Will Bacteria-Coated Rubber Be Our Next Source of Electricity?

By: | February 27th, 2014

Researchers have found a way to produce electricity from an unexpected energy source – a ┬ástrip of rubber coated with bacterial spores. The contraption makes use of bacterial spores to harness the untapped power of evaporating water.

Scientists have managed to generate electricity using a strip of latex rubber coated with bacterial spores of “Bacillus subtilis” to power a new electric generator. But why this particular strain of bacteria?

Harmless soil bacterium Bacillus subtilis has a neat survival trick. The bacterium can easily withstand adverse environmental conditions. When nutrients are scarce, it turns itself into a tough little spore that can survive heat, desiccation, chemical assaults, radiation and anything else the world can throw at it.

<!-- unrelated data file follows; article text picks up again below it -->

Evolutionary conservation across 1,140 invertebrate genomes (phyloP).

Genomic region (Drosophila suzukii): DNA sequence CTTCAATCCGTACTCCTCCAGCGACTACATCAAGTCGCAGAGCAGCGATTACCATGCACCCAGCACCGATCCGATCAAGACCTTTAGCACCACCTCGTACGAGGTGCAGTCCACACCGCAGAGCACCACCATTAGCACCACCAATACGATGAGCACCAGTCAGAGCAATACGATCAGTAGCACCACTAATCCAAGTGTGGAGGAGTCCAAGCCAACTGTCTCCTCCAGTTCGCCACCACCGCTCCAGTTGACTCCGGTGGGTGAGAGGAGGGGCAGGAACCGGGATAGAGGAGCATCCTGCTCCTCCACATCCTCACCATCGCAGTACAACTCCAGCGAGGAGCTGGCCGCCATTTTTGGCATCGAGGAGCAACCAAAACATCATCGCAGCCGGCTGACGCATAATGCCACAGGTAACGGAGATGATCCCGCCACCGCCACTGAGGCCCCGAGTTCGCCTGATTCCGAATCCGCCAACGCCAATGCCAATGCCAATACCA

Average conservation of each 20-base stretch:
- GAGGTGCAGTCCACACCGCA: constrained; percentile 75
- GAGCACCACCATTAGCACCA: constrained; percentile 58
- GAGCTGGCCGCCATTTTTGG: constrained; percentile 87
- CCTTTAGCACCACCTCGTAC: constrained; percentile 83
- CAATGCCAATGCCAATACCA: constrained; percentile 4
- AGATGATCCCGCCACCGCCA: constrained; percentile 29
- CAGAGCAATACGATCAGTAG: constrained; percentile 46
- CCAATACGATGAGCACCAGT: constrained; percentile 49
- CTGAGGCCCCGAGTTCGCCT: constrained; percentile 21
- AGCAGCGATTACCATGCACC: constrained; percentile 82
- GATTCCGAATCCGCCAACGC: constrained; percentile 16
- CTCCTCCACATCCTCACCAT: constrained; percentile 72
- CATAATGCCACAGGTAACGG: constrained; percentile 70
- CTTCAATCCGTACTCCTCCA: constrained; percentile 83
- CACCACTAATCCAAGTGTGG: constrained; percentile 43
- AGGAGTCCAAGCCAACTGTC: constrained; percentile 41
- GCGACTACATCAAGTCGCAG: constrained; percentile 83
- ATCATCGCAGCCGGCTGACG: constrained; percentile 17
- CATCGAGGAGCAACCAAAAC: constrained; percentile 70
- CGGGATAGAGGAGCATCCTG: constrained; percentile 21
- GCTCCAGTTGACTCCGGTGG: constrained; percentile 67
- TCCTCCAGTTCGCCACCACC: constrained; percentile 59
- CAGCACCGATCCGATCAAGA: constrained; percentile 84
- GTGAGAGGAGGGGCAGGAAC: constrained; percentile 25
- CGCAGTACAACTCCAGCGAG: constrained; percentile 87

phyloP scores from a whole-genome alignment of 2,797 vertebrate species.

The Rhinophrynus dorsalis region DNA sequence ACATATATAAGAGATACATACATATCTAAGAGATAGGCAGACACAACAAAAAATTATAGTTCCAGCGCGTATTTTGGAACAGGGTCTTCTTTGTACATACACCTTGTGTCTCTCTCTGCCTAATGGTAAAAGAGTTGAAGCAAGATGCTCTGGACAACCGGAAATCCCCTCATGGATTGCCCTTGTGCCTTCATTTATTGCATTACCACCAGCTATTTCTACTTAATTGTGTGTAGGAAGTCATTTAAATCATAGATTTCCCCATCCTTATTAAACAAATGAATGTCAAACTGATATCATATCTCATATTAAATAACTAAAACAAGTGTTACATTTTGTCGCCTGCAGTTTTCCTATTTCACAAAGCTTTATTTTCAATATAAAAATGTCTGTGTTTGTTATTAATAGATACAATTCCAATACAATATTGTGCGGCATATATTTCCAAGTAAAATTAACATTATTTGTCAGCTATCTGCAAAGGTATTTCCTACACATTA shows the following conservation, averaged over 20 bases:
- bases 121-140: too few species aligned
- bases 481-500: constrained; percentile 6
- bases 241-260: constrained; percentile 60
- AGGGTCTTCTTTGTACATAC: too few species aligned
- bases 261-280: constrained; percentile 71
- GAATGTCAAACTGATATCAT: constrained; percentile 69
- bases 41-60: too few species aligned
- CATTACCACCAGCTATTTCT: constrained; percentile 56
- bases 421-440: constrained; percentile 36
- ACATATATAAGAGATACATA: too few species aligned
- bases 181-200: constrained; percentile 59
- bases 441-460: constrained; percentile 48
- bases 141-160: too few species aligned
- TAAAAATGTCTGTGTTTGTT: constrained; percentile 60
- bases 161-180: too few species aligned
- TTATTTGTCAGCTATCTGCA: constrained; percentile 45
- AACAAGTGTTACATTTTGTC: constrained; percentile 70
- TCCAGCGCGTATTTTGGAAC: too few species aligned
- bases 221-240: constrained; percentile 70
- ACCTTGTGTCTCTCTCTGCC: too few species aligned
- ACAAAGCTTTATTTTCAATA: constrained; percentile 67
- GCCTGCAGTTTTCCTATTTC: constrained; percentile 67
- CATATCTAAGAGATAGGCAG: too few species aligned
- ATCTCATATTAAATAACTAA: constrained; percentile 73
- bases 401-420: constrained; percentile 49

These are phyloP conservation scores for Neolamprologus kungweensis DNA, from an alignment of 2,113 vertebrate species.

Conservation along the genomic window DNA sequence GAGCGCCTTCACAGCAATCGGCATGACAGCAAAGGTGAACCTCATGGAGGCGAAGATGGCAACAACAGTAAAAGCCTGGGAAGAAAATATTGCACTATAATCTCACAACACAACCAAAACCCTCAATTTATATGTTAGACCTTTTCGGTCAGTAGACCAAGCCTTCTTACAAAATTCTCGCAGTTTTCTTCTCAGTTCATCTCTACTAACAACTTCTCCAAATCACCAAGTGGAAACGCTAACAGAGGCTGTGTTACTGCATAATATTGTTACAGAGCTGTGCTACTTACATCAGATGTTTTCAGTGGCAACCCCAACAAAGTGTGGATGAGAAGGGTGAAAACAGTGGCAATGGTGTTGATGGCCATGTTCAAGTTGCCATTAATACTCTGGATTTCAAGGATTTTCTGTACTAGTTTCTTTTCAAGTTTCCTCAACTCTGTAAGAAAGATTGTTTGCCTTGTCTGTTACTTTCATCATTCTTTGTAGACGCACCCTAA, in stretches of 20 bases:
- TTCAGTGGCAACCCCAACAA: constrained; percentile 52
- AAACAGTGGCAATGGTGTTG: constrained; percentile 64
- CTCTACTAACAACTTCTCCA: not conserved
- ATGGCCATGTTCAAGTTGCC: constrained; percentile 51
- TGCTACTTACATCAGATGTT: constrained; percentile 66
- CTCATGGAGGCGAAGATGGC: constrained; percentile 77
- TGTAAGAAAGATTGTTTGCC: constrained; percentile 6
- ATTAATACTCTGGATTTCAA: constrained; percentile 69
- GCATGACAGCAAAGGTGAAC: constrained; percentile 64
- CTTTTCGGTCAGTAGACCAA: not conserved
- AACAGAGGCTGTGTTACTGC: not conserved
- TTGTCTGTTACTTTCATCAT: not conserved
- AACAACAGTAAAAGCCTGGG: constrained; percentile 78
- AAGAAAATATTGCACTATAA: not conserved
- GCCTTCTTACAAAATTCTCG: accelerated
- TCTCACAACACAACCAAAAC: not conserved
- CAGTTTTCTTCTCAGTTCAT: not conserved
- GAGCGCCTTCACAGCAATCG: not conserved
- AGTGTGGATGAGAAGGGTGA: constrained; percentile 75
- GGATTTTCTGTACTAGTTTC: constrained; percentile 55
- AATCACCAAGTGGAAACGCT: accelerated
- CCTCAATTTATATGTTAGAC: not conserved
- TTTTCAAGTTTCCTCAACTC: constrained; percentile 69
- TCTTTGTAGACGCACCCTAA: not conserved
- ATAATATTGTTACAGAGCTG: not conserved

These spores respond to changes in humidity, they shrink when the air dries and plump up again when exposed to moisture. Researchers realized they could harness this physical movement to make an actuator to generate electricity.

How the electricity is generated:

The researchers slathered bacterial spores on one side of a latex rubber sheet. When the sheet dried it curled up like a dry leaf. Increasing the humidity caused the sheet to straighten out again.

Scientists used this sheet to build a humidity-driven generator out of Legos. Here, the spore-coated rubber acted as a cantilever flipping back and forth, driving a rotating magnet to generate electricity.

Researchers foresee once such a device is properly scaled up it can utilize the natural evaporation of water to generate a good amount of clean electricity.

Nidhi Goyal

Nidhi is a gold medalist Post Graduate in Atmospheric and Oceanic Sciences.

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